BEHAVIOR
December 6, 2017

The Supervisor's Dilemma

Some bosses are approachable; others keep more of a distance. The choice can make a difference in the kind of work that gets done.

If you have to supervise others at work, you may wonder about the best way to interact with the people who call you boss. Should you project the impression that you are approachable and open to employees' input, or aim for a more authoritative remove?

The decision about whether to be humble or a little forceful has more to do with what your employees expect of you in that regard than any hard-and-fast rule about how bosses should act, a study finds. And it could affect the kind of work your team gets done.

Over 350 employees at 11 information and technology companies in China took part in the study. The employees made up 72 teams in total and answered questions about their bosses, including how humble they were. For example, participants rated how much they agreed with statements about their bosses’ receptivity to new ideas like, “Our team leader is open to the advice of others.”

When supervisors and employees shared more information with each other, the scope of the team's skills tended to expand, and the more creative they were.

Other questions were aimed at understanding how much “distance” there was between employees and their superiors, from the employees’ point of view. For example, an employee who agreed with a statement like, “When a performance appraisal made by the supervisor does not fit with subordinates' expectations, the employees should feel free to discuss it with the supervisor” would presumably feel less of a power divide between themself and the boss.

Finally, employees rated how much information they tended to share with one another, and team leaders rated how creative their employees were.

It turned out that humility could be a good quality in a boss, but only if the employees expected them to be so. In companies where there was less of a distance, or power divide, between employees and the boss, an approachable, humble supervisor was linked to more creativity among employees. When there was a greater power divide, when employees expected bosses to be superior and to hold themselves apart from workers, the same connection wasn’t seen.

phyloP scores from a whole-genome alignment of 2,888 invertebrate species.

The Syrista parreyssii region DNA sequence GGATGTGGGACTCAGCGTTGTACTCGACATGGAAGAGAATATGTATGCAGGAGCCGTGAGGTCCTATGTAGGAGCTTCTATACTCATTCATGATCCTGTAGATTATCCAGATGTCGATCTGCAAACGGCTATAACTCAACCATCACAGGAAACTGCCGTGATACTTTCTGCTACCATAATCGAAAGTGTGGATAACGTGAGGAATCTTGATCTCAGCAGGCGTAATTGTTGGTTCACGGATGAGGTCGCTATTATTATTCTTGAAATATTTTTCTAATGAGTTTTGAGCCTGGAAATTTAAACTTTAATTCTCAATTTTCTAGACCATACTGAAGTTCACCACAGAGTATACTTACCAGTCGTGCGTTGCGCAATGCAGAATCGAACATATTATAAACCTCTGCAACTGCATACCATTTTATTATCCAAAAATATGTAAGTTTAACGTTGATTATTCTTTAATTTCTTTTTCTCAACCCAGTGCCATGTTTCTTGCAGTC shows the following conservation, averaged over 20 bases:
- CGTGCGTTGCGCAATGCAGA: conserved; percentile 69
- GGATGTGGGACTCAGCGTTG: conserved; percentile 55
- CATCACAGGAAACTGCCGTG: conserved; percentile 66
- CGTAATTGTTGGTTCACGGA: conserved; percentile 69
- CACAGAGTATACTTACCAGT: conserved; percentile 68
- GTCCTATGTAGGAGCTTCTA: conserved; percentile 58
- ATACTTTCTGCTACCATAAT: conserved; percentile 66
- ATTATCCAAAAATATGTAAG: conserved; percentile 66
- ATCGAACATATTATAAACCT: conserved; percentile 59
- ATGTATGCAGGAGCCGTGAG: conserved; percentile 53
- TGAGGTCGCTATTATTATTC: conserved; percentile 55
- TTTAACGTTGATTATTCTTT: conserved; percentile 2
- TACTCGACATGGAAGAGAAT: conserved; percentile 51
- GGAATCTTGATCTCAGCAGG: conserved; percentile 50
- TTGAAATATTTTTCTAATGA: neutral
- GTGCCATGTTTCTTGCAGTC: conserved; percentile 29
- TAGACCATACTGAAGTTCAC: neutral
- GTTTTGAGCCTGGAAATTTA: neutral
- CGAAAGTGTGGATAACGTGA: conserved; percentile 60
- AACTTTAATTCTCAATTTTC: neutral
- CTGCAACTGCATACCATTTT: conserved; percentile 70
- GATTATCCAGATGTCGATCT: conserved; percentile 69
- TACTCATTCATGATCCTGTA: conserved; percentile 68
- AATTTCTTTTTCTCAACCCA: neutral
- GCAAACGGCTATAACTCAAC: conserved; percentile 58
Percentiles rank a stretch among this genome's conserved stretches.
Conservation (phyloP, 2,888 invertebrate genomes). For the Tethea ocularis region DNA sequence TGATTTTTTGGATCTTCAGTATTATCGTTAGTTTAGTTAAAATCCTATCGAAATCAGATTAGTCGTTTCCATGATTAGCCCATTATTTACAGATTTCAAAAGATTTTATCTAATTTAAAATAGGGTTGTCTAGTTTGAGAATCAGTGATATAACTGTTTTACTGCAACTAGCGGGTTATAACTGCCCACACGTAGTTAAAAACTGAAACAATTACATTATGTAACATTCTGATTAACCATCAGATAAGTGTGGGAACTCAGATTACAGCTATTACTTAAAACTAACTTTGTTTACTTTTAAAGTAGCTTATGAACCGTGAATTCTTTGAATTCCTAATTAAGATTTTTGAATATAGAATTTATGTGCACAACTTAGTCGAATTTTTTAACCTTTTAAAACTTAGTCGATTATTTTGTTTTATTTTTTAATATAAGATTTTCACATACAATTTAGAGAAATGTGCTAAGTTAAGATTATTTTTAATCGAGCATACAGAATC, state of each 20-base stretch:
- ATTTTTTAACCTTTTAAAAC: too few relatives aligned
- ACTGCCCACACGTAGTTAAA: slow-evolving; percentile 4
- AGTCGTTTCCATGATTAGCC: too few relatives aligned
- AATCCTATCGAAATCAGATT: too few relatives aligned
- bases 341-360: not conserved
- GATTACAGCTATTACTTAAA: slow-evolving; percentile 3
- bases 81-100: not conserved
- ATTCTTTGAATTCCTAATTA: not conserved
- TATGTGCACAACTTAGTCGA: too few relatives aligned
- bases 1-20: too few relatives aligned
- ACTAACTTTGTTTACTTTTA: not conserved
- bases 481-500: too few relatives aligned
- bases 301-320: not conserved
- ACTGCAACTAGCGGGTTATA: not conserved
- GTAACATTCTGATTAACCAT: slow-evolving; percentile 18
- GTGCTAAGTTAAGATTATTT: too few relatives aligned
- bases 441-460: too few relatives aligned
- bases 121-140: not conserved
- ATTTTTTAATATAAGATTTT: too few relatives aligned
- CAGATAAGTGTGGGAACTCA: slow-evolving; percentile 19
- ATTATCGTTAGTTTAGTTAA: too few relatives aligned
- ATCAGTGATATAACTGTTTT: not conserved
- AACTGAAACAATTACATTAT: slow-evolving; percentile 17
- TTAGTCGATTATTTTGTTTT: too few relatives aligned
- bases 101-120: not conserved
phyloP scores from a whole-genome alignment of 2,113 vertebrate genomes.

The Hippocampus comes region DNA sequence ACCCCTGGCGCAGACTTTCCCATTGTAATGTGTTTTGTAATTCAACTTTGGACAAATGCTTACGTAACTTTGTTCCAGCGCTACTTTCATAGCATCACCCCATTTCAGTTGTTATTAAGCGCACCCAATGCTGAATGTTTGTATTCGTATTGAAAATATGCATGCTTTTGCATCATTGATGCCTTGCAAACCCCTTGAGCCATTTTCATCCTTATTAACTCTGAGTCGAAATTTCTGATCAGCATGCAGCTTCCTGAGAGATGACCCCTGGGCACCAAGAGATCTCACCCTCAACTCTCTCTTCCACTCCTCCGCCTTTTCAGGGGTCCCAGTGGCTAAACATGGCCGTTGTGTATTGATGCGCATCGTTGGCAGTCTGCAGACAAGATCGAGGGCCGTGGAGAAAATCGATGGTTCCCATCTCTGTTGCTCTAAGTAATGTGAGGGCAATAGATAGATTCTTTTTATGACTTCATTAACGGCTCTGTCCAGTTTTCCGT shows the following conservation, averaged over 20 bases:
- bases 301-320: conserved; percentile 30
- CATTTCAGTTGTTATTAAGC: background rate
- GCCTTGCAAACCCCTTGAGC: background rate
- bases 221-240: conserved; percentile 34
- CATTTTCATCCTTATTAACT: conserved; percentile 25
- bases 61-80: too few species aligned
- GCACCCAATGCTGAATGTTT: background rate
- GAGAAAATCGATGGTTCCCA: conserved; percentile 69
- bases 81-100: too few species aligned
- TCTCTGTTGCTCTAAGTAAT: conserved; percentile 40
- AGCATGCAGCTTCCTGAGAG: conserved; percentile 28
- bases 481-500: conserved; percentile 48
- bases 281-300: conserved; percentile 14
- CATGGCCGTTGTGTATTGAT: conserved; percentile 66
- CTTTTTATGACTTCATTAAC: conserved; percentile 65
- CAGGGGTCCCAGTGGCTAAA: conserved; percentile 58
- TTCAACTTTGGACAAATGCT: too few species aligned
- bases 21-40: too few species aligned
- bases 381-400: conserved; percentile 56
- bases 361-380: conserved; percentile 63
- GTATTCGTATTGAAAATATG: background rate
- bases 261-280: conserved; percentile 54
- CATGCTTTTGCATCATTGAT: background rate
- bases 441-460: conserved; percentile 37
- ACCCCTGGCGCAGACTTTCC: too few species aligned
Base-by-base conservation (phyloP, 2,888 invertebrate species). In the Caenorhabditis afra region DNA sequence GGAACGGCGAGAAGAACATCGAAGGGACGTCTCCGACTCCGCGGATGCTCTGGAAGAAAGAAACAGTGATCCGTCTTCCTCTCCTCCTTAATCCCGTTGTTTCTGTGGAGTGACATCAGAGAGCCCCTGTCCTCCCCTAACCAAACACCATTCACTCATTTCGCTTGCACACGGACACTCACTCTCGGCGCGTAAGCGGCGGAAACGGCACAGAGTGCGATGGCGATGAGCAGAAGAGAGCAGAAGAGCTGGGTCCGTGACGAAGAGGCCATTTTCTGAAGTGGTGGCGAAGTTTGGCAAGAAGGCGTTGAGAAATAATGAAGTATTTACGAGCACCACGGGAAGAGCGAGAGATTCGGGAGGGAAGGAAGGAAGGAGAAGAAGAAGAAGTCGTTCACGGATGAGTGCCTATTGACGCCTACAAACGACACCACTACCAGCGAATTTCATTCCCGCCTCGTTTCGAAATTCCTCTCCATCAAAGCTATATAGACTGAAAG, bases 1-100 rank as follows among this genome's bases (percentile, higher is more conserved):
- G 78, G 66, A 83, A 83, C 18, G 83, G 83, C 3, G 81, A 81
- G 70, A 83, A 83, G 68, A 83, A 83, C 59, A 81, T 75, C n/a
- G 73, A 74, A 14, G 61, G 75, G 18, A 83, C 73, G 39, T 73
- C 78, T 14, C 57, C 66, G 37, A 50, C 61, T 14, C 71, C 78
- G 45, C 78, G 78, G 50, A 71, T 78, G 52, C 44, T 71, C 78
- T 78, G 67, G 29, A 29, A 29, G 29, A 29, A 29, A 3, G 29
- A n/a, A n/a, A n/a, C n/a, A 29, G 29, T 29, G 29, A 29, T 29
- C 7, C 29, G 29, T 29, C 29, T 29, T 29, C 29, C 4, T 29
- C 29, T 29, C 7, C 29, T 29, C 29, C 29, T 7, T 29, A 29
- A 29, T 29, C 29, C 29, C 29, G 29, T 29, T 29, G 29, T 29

Why might humility in a boss be linked to creativity in the team? It seems to have to do with how much the team members share among themselves, since this could prompt more imaginative solutions. Bosses who scored higher on humility tended to make it easier for information sharing among team members to take place, said author, Jasmine Hu. When supervisors and employees shared more information with each other, the scope of the team's skills tended to expand — the more actively the team looked for novel solutions to problems, and the more creative they were, she added.

The study took place in China, and one might wonder if the findings apply to supervisors and employees in the United States. It's likely that they do, the researchers say. Earlier evidence suggests that there are similar team leader humility levels, and employee expectations, in both countries. This would mean that basic work interactions could be fairly constant between countries, and that the results are relevant to U.S. workplaces. Additional work will need to be done to understand more about a boss’s humility and how it influences employees. The research findings do suggest that like many things related to psychological traits, the connection isn't perfectly straightforward. Humans are, after all, complicated, and so are relationships — even at the office.

“It is not as easy as saying humility is always a good or a bad thing for leaders,” says Hu. “We often ignore the contextual factors that explain the failure or success of leaders. Leadership is not just about how leaders behave, but also about their team members and what they want and expect.”

The study, carried out by researchers from The Ohio State University, Portland State University and Renmin University of China, was published in the Journal of Applied Psychology.

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